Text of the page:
This was a well-written proposal for a project with an excellent track record of success and accomplishment (e.g., 32 peer-reviewed journal articles) over its long history. Project proponents have made a number of presentations to the ISAB and ISRP over the years in which major findings have been analyzed and discussed. The project has clearly benefited Snake River fall Chinook salmon over the years and will likely continue to do so. In particular, this proposal seems to be especially good at describing how data collection and data analysis/modeling will work together. It is more than a monitoring project. It is truly a combination monitoring and research/modeling effort. Their proposal is thus a well-synthesized effort at data collection and high-level analyses with clear applicability to management. The itemized list of management changes that have resulted from the findings of this study constitutes strong evidence of adaptive management. Their general approach could (and should) be applied to other programs in the Basin.

Some limitations on the extent and reliability of data collected by this project have been resolved (differentiating between natural-origin Fall and Spring Chinook subyearlings and between natural-origin Fall Chinook and hatchery-origin subyearlings), while others have not (inability to tag subyearlings <49 mm, uncertainty about effects of flow on beach-seining efficiency, lack of data on passage of juveniles during winter months).

One of the highlights of the project’s discoveries has been the recognition of a reservoir overwintering life history attribute in some Snake River fall Chinook, and extension of operation of the juvenile bypass systems at the lower Snake dams reflects this new understanding of year-round movement patterns. The research questions have been refined and focused over the years, and are addressing some of the most critical data gaps concerning this ESU.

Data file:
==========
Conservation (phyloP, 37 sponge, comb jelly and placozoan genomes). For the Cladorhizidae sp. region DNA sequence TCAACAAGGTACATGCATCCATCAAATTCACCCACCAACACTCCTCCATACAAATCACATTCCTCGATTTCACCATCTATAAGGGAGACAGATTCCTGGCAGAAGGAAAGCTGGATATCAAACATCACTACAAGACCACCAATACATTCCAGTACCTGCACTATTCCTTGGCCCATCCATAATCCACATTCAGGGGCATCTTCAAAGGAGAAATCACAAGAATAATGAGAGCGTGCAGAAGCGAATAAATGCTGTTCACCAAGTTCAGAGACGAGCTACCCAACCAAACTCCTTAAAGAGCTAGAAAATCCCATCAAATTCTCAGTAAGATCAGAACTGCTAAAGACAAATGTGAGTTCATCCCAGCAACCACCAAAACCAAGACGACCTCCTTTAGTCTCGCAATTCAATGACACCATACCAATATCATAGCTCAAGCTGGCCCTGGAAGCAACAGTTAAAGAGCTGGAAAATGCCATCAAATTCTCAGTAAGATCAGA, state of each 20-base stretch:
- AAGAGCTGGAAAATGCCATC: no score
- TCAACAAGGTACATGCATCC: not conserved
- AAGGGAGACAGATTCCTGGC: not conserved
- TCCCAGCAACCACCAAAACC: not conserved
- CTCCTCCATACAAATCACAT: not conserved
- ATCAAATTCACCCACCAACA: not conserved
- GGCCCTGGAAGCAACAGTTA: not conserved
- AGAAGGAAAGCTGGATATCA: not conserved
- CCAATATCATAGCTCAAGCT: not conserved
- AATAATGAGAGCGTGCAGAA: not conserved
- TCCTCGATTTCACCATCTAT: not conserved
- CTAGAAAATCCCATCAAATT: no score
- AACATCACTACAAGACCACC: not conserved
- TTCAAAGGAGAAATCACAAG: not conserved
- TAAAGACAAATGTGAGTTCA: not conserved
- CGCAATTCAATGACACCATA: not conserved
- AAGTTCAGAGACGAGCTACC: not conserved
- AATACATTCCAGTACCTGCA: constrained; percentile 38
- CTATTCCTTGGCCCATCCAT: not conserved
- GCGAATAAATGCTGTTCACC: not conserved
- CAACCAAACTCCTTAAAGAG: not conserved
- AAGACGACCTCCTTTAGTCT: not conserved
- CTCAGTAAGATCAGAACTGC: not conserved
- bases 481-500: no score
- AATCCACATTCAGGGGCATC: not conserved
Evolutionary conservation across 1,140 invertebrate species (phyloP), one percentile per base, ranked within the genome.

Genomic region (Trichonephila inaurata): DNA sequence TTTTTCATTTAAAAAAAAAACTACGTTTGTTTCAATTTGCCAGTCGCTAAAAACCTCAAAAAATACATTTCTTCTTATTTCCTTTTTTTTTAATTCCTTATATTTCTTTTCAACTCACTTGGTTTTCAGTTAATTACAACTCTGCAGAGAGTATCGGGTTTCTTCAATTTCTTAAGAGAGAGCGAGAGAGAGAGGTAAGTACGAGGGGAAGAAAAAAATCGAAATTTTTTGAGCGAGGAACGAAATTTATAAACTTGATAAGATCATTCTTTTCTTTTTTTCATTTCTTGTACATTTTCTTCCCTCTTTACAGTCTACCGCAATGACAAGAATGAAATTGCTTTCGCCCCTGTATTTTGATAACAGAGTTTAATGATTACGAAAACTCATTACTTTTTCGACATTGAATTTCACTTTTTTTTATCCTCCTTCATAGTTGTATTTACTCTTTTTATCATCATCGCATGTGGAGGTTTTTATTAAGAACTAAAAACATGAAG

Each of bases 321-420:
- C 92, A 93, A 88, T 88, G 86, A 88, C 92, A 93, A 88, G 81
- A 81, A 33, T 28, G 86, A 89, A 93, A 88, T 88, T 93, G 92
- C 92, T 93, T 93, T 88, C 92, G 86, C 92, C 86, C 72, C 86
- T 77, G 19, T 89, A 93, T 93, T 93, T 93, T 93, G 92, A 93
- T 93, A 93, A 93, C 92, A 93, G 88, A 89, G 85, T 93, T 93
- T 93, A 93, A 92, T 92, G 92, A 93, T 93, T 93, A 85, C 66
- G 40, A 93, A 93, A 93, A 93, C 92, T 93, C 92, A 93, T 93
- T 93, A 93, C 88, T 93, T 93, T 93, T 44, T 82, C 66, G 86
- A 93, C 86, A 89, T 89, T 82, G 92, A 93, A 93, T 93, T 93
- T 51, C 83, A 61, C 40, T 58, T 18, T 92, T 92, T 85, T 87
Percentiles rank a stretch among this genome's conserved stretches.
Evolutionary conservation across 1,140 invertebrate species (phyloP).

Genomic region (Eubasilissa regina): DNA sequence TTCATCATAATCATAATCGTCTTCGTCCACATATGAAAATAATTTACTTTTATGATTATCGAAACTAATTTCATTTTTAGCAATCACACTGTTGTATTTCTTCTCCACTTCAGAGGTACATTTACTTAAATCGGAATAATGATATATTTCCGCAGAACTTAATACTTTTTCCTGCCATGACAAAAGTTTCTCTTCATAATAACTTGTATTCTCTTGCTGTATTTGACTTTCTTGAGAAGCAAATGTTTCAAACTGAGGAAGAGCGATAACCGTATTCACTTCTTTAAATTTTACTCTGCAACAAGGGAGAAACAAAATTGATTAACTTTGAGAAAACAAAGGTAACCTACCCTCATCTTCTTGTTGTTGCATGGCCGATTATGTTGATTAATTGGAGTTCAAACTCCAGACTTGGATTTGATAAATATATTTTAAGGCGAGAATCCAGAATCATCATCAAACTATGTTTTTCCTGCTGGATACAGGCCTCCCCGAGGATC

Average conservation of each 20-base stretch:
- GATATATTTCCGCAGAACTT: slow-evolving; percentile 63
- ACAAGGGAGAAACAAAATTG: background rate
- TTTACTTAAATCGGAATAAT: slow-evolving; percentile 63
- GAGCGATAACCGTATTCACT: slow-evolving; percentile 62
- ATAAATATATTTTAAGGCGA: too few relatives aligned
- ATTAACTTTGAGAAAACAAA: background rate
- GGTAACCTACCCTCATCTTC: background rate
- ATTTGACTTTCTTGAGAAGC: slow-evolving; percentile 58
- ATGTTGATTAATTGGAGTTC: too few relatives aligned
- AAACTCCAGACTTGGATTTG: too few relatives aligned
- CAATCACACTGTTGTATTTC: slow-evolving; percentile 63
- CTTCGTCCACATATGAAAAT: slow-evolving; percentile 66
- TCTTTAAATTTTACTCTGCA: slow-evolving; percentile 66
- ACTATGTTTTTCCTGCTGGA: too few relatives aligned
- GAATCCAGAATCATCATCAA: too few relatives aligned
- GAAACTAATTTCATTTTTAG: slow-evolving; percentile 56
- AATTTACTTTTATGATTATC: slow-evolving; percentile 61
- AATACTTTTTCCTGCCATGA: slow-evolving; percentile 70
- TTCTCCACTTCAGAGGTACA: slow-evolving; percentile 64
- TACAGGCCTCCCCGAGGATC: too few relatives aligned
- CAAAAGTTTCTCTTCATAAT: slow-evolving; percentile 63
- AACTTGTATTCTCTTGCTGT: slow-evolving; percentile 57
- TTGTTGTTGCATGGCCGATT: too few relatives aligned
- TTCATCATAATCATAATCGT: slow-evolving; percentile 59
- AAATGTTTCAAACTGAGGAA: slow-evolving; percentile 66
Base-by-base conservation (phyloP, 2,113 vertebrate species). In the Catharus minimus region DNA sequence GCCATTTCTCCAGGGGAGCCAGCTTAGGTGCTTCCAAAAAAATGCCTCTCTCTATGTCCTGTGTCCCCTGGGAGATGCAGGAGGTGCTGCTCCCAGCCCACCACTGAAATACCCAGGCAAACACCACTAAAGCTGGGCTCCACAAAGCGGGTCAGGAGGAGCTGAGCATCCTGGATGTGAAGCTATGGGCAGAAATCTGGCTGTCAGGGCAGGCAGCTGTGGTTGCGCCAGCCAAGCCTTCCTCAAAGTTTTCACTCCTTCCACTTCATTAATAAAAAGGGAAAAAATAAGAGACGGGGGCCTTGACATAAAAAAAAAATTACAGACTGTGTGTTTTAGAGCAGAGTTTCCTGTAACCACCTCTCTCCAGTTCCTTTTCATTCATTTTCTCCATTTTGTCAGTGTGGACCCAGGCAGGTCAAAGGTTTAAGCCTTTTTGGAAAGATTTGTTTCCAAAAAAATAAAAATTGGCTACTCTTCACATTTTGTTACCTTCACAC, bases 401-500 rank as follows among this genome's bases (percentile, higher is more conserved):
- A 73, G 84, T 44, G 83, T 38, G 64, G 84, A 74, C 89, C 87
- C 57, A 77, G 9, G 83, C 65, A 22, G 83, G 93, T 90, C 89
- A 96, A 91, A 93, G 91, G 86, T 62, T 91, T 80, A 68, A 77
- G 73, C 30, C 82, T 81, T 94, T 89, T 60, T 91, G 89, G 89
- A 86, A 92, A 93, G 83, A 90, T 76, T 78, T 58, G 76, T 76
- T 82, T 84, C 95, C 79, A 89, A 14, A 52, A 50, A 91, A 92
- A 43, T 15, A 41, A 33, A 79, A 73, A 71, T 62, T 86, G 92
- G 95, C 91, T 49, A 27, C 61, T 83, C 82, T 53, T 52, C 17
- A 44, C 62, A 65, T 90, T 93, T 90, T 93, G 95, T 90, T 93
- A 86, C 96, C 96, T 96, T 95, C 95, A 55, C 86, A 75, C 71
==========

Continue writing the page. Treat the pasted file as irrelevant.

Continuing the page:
The technical background and objectives were clearly organized and explained. For each objective, detailed methods are provided. The project relies on standard field sampling methods. Deliverables, work elements, metrics and methods are well described in the proposal. The discussions of population modeling and the approaches to fitting stock-recruitment curves were especially thorough. Project proponents appear well equipped to carry out the work.

Of particular value in this proposed work are their analyses of abundance and growth data with stock recruitment relationships to address the idea of density dependence in supplementation programs. Post supplementation, there has been a significant decrease in smolt size. Hatchery supplementation has been associated with large increases in redd counts, followed by a leveling off/slight decline of natural fish. There are some indications that density dependent factors might be acting as stock size rebuilds. Whether or not density-dependence or other hatchery-wild interactions are occurring may be a contentious issue, but regardless of the outcome, addressing these questions with their long-term data sets is a highly important use of the data, and an appropriate approach for evaluating and shaping other supplementation projects in the basin as well. Results of the analysis should provide a biological basis for recovery goals. The proponents also have a riverine bass predation element to their project that will provide information related to survival. This project is exemplary in that it is making the attempt to truly assess a supplementation program not just through intermediate steps such as more smolts or more redds, but in terms of its ultimate impact on recovery, the wild stock, density effects, and other higher level population dynamics.
First Round ISRP Date: 10/18/2010
First Round ISRP Rating: Meets Scientific Review Criteria
First Round ISRP Comment: